U and BYU receive $7 million from the US Department of Education

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The University of Utah, in partnership with Brigham Young University, was awarded $7 million from the US Department of Education to support international education and language study over the next four years. The Title VI National Resource Center and Foreign and Regional Language Studies grants will provide funding directly to the Center for Latin American Studies, the Asia Center, and their BYU counterparts and will allocate $4.5 million to scholarships. This is the fourth time the Asia Center has received these four-year grants and the third time the Center for Latin American Studies.

“Designation as a National Resource Center is a great honor and a testament to the excellence of our faculty, our broad and rich course offerings across all disciplines, and our outreach programs with partners such as districts K-12 schools, Salt Lake Community College, and community organizations. across the state and nation,” said Susie Porter, professor of history and director of the Center for Latin American Studies. “We are excited to continue this important work and provide support to faculty, students, and community members in their language and area studies. »

The Foreign and Regional Language Scholarships will provide more than $600,000 each year for the next four years to U undergraduate and graduate students of all disciplines to study America’s less commonly taught languages Latin and Asian. The funds typically cover full tuition plus a stipend and help ensure wider access to college regardless of student financial need.

“Cultural and language skills are essential in our globalized world and these prestigious scholarships recognize the U as a national leader in these areas,” said Hollis Robbins, dean of the College of Humanities. “Our college, through the Center for Latin American Studies and the Asia Center, plays a vital role not only on campus and in the community, but also globally, as we support the education and learning of international students in many countries. This ensures that Title VI funds reverberate well beyond campus.

Through contributions from the faculty and resources of these centers, both housed in the College of Humanities and supported by the College of Social and Behavioral Sciences—Utah leads the nation in K-12 bilingual immersion programs. Currently, there are over 45,360 K-12 bilingual students in 265 schools across Utah. With support from U and BYU, these students, as well as native language speakers, can enroll in a bridging program – college-credit courses that serve as a gateway to college. Higher Education. As these students enter U or BYU, they receive a solid graduate-level language education (including five Indigenous languages), area studies, and access to Culture and Language Across the Curriculum – a credited program that combines language skills with various non-linguistic languages. courses – to become fully bilingual and multilingual university graduates ready to use their language skills in the professional world.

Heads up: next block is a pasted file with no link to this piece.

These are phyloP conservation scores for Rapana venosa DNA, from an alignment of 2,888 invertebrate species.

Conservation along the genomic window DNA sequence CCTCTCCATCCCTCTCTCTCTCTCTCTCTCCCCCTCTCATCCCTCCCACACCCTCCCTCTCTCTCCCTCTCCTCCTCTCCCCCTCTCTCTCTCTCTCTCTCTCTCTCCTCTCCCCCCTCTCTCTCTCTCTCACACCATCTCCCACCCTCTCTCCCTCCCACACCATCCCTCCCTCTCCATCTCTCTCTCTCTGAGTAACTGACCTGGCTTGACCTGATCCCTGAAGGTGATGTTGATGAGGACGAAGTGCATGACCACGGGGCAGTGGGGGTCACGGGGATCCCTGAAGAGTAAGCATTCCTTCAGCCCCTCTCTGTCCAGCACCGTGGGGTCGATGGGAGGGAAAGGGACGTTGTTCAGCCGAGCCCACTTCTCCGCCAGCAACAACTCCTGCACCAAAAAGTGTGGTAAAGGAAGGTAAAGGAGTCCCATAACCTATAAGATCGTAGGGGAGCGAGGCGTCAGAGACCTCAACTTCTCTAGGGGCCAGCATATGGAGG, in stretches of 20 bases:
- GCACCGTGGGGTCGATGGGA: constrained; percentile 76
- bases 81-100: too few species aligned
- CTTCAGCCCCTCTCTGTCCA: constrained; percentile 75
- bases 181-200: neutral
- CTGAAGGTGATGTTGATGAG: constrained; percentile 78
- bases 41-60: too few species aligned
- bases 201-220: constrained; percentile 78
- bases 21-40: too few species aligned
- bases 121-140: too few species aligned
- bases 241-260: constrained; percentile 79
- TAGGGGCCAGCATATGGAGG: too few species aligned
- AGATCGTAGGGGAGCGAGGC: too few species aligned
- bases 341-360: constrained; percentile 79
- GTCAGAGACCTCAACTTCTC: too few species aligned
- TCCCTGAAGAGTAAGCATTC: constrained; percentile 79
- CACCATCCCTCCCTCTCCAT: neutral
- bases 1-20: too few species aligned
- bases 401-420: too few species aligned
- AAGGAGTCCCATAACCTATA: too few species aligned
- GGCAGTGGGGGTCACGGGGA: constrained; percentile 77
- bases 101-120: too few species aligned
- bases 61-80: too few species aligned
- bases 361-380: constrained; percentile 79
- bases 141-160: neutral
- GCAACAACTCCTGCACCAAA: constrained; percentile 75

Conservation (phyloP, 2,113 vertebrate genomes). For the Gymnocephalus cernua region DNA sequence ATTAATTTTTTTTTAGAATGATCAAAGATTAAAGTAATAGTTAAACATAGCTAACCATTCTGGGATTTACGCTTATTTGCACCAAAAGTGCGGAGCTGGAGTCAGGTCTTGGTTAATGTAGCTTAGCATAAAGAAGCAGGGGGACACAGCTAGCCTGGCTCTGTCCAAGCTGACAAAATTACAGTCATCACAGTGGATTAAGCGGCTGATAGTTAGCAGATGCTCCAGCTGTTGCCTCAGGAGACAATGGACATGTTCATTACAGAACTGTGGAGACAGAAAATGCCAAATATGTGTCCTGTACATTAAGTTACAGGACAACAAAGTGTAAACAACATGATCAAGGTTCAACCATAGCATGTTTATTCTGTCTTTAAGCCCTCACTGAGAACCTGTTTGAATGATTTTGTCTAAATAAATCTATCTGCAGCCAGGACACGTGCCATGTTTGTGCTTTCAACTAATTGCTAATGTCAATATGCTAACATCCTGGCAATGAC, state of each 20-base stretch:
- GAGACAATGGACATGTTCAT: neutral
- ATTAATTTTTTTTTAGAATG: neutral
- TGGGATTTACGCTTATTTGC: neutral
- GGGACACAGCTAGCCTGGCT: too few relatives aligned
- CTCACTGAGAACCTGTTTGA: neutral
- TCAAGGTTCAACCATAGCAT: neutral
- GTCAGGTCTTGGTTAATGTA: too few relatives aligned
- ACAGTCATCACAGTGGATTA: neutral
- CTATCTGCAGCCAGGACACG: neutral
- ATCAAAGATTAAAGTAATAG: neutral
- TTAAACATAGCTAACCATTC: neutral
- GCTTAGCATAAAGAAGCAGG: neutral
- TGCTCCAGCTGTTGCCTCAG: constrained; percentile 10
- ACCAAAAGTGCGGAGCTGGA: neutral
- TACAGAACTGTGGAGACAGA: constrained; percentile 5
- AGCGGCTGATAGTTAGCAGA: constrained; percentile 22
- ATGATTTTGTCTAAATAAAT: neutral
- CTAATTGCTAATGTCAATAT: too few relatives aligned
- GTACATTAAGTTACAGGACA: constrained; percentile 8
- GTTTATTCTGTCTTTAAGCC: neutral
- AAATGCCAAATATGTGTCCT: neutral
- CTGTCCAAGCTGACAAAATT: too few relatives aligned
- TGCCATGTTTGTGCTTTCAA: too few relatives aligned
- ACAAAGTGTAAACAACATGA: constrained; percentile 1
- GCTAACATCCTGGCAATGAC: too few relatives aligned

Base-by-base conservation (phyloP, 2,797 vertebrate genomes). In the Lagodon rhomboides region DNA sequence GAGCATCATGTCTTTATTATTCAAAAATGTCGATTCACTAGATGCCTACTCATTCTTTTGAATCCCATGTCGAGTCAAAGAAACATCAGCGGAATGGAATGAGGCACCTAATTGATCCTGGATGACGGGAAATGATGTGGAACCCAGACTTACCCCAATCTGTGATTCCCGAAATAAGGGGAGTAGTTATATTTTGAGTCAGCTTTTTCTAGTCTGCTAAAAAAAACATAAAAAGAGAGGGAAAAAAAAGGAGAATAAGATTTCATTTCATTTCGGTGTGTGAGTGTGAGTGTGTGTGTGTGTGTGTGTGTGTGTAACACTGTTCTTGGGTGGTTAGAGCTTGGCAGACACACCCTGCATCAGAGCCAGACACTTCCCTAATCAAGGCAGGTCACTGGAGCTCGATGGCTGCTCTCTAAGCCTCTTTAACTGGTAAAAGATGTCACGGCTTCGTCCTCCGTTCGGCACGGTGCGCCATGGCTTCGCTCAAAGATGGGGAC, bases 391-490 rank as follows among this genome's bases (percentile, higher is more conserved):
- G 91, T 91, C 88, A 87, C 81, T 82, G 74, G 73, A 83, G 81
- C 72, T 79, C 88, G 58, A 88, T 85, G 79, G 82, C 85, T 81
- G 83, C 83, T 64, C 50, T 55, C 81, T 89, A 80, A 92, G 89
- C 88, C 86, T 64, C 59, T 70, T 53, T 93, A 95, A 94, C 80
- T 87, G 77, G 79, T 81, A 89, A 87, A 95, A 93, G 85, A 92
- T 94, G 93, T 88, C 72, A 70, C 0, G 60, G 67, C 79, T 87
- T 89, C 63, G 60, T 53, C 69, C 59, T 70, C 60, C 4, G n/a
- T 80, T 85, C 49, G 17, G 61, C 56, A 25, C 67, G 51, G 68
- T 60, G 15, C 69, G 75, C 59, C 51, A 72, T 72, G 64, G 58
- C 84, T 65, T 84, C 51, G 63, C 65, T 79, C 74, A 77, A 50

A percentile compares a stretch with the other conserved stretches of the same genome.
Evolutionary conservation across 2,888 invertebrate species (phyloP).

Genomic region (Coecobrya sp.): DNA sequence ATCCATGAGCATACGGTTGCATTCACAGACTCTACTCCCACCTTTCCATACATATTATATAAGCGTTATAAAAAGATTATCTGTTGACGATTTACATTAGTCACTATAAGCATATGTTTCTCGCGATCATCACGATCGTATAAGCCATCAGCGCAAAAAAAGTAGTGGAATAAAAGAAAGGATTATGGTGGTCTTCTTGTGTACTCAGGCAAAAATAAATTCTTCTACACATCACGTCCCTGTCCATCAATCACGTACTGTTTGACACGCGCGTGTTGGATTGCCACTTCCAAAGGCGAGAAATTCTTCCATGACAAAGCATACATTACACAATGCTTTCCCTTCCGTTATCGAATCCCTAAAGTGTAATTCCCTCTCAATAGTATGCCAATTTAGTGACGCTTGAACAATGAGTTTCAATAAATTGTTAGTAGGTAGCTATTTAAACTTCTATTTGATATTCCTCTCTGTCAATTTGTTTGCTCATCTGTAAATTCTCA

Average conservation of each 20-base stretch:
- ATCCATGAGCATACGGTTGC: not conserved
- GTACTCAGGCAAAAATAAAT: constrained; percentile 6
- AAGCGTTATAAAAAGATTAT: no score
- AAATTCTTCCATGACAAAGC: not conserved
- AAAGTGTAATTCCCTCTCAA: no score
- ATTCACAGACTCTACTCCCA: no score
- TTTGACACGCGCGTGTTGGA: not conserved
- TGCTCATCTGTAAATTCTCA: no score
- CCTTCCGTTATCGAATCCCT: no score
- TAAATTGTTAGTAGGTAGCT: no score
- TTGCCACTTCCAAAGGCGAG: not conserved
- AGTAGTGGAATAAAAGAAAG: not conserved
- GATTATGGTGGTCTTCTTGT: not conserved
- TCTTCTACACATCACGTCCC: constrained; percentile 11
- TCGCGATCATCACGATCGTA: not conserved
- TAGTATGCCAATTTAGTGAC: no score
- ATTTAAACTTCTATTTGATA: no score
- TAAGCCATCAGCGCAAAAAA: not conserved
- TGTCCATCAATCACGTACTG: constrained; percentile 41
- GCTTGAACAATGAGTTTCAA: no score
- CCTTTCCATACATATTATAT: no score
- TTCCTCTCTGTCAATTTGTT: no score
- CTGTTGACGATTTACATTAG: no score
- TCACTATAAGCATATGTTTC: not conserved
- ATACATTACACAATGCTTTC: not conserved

“Our centers, especially our excellent faculty and staff, equip students from diverse backgrounds and disciplines with language and cross-cultural skills for successful careers in areas of national need ranging from diplomacy to national security, health world, higher education and humanitarian work,” said Kim Korinek, professor of sociology and director of the Asia Center.

Internationally, the Center for Latin American Studies and the Asia Center fund and support many student activities. For example, the Center for Latin American Studies sends future U nurses to train in Latin American countries, including Guatemala, where they learn from local midwives. Next summer they will send students to Colombia to learn how nations deal with and heal from violent conflict. The Asia Center enriches international education opportunities through connections with partners across Asia. These include programming at Campus U Asia in Incheon, South Korea, international exchanges and internships with Thai and Cambodian universities, as well as a collaborative online course and learning abroad on the legacy of the Vietnam-American War, co-taught by Korinek, Stormy Shepherd History Professor and Professor at Fulbright University Vietnam. The Asia Center also supports the study of languages ​​and cultures that span East, South, Southeast, Central and West Asia, Russia and the Pacific.

About the Intermountain Consortium for Latin American Studies

The partnership between U’s Center for Latin American Studies and BYU’s Latin American Studies program, known as the Intermountain Consortium for Latin American Studies, promotes language and area studies to enhance the offering programs, professional training and local and national awareness. The consortium has 191 affiliated teachers and offers 227 language courses and 30 language study programs. There are 1,951 students in the consortium following 27 Latin American language study programs and approximately 8,870 students enroll in language courses each year.

Intermountain Consortium for Asian and Pacific Studies

The partnership between the U’s Asia Center and BYU’s Asian Studies program, known as the Intermountain Consortium for Asian and Pacific Studies, promotes language and area studies to enhance curriculum, professional training, and local and national awareness. The consortium has 230 affiliated teachers and offers 305 language courses enrolling 6,868 students each year in 32 Asian language study programs. The consortium currently has 1,384 students pursuing Asia-related majors, minors, and certificates.

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